sqr(x) + sqr(y) = B*B*(sqr(x-1) + sqr(y)) = C*C*(sqr(x-1) + sqr(y-1)) = D*D*(sqr(x) + sqr(y-1))

Multiply everything out:
x*x + y*y = B*B*((x*x - 2*x - 1) + y*y) = C*C*((x*x - 2*x + 1) + (y*y - 2*y + 1)) = D*D*(x*x + (y*y - 2*y + 1))

More:
x*x + y*y = B*B*x*x + B*B*y*y - 2*B*B*x - B*B = C*C*x*x + C*C*y*y - 2*C*C*x - 2*C*C*y + 2*C*C = D*D*x*x + D*D*y*y - 2*D*D*y + D*D

Now subtract x*x and y*y from everything:
0 = (B*B-1)*x*x + (B*B-1)*y*y - 2*B*B*x - B*B
0 = (C*C-1)*x*x + (C*C-1)*y*y - 2*C*C*x - 2*C*C*y + 2*C*C
0 = (D*D-1)*x*x + (D*D-1)*y*y - 2*D*D*y + D*D

I'll revisit those later to figure out how to solve them.
Logged
"That is the single most cryptic piece of code I have ever seen." -Master PobbleWobble
"I disapprove of what you say, but I will defend to the death your right to say it." -Evelyn Beatrice Hall, Friends of Voltaire
Offline (Unknown gender) TheExDeus
Reply #4 Posted on: June 29, 2012, 03:20:04 PM

Developer
Joined: Apr 2008
Posts: 1872

View Profile
Here is how I did it:

Basically I need to get the distance from the sides to the point (which is computationally quite expensive), but it works. Now I am thinking if there is any better or faster way. Now I basically do this 4 times. The 640x480 could be anything, I just needed it for that size.

You can download an example exe here. When run, press 4 to get the final working version. If you can't run the executable, then I guess I can give the gmk.
Logged
Offline (Male) Josh @ Dreamland
Reply #5 Posted on: June 29, 2012, 10:21:59 PM

Prince of all Goldfish
Developer
Location: Pittsburgh, PA, USA
Joined: Feb 2008
Posts: 2949

View Profile Email
If I'm not mistaken, that measure's a little imprecise. It wouldn't really matter unless you had something like this:



Taking a distance from corners instead will fix that. You don't need to use the sqrt function, since all you are interested in is proportions.

Logged
"That is the single most cryptic piece of code I have ever seen." -Master PobbleWobble
"I disapprove of what you say, but I will defend to the death your right to say it." -Evelyn Beatrice Hall, Friends of Voltaire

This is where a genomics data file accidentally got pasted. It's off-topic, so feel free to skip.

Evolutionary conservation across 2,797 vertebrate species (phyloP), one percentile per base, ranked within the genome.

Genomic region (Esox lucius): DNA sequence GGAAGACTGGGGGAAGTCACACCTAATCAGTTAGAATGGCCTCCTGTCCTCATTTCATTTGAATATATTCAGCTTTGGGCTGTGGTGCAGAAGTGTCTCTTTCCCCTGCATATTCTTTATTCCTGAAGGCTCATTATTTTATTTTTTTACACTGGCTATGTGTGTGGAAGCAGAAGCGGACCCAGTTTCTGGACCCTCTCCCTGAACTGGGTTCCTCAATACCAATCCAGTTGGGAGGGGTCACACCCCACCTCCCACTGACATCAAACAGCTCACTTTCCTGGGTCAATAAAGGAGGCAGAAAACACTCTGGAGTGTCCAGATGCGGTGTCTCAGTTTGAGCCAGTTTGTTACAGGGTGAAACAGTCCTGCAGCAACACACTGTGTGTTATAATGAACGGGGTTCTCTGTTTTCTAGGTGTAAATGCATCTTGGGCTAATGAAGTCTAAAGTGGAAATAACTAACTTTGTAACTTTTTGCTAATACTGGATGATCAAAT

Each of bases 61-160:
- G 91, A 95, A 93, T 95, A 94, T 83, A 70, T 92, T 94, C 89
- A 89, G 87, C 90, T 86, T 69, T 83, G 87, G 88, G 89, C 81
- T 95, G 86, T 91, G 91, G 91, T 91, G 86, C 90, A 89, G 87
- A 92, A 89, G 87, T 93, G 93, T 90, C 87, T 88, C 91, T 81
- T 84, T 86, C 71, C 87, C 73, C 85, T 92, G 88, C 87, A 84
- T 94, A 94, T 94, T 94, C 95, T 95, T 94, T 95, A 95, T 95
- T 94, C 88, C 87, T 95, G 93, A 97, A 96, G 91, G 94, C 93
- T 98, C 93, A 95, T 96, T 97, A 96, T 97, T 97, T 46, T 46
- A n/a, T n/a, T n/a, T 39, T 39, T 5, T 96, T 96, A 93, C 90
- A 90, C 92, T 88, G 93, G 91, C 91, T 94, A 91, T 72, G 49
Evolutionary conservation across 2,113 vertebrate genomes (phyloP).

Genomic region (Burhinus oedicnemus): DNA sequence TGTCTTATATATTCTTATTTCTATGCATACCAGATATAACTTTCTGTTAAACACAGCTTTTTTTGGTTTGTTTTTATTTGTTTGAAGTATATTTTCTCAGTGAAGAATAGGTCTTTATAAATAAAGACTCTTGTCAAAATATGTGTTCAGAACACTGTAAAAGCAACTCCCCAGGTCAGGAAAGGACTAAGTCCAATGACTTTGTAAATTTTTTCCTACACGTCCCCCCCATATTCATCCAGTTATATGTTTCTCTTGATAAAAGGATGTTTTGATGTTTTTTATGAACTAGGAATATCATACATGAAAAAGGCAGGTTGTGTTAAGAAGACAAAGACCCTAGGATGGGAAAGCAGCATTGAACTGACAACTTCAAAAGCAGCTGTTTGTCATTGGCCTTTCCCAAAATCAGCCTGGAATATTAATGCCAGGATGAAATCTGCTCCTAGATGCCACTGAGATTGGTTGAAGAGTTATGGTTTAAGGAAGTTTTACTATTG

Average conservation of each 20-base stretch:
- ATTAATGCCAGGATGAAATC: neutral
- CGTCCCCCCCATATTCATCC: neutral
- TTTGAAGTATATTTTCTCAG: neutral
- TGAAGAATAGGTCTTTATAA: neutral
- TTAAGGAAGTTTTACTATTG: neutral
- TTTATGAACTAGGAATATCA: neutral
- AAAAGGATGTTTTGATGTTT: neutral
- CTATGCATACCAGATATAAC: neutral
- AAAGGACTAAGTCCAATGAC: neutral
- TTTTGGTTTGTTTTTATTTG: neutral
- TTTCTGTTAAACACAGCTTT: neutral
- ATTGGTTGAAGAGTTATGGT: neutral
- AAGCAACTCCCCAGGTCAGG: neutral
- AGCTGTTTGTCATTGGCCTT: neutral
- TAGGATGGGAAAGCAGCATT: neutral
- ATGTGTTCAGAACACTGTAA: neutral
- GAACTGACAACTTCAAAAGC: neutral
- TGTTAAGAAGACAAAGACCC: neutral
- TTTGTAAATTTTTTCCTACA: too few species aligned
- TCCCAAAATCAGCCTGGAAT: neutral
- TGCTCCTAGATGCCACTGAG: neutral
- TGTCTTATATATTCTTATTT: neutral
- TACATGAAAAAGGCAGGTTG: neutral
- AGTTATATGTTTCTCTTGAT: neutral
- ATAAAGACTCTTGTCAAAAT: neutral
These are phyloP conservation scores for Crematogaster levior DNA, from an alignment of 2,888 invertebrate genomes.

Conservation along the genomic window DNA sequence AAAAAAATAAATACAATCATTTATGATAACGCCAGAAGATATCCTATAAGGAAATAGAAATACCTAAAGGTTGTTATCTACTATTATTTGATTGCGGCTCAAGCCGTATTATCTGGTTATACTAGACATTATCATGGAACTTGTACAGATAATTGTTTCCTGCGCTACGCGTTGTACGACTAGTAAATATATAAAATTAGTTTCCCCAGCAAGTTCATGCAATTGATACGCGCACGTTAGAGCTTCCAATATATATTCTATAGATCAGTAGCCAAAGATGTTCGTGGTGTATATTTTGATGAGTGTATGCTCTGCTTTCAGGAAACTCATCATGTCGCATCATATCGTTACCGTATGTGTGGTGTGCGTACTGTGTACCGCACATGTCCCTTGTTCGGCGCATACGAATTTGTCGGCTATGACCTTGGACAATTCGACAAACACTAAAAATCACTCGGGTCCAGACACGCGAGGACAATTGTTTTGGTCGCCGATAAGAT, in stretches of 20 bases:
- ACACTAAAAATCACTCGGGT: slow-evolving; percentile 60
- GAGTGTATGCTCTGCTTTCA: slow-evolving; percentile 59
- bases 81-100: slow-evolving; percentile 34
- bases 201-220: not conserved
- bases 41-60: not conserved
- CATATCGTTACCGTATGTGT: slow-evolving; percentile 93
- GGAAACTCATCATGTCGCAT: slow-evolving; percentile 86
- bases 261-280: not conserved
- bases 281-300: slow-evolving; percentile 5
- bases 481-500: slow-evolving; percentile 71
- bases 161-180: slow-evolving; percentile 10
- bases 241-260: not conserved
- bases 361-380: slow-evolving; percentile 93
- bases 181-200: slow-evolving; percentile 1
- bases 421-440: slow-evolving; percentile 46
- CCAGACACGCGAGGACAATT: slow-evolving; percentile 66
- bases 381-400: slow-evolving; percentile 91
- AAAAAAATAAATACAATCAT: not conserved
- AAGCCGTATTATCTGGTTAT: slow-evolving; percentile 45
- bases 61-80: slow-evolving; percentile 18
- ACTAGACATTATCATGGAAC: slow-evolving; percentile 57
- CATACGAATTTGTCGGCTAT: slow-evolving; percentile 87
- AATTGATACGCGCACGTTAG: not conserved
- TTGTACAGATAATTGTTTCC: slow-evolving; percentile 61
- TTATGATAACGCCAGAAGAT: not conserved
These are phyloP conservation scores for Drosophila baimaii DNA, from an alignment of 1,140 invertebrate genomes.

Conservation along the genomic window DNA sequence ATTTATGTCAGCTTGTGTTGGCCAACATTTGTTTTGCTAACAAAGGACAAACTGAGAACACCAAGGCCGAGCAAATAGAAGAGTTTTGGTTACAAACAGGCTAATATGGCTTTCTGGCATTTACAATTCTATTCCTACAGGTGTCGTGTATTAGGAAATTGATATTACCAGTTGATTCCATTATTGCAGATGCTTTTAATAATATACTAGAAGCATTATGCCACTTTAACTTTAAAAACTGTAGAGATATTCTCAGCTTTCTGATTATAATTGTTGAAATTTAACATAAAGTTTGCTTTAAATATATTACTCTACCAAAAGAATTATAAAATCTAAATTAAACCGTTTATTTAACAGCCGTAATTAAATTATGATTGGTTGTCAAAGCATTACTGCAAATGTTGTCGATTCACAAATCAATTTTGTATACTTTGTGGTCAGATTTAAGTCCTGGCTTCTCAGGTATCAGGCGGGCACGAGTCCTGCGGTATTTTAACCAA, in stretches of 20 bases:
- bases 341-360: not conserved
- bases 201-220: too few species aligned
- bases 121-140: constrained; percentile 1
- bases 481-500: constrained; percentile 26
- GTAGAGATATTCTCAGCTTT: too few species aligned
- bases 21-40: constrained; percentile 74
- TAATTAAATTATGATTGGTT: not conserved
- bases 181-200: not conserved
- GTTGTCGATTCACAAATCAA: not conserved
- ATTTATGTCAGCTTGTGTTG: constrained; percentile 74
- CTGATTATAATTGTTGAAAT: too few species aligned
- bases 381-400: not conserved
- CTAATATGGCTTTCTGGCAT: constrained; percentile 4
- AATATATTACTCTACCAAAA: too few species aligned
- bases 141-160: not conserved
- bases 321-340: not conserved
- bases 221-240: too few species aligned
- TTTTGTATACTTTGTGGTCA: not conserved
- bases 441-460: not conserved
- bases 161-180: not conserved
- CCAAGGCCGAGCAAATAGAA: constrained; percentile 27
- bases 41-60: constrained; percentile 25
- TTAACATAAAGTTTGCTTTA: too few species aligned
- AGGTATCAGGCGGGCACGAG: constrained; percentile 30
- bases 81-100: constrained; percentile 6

Offline (Unknown gender) TheExDeus
Reply #6 Posted on: June 30, 2012, 06:12:35 AM

Developer
Joined: Apr 2008
Posts: 1872

View Profile
Quote
If I'm not mistaken, that measure's a little imprecise. It wouldn't really matter unless you had something like this
No, it still works then as well. Of course its "jittery" because then its so stretched out, that a few pixels in the quadrilateral moves the point in the rectangle a lot more. But its still how it should be. Of course in my case it wouldn't be in a shape like that, as I would have parallelograms and such.

Quote
Taking a distance from corners
I tried that, but not sure what you mean. Basically the exact same thing I do here, but the distances are from corners?

Quote
You don't need to use the sqrt function, since all you are interested in is proportions.
True. I will try to remake the whole thing in a script and optimize it on the way.

edit: Still don't get it. What ratio should I take? I can't take one distance from the corner and the distance from the opposite corner and just get ratio from them. But taking corner distance would be a lot faster, so if it is possible then I would love to figure this out. As I would not need to calculate intersection point of two lines four times.
« Last Edit: June 30, 2012, 06:27:48 AM by HaRRiKiRi » Logged
Pages: 1
  Print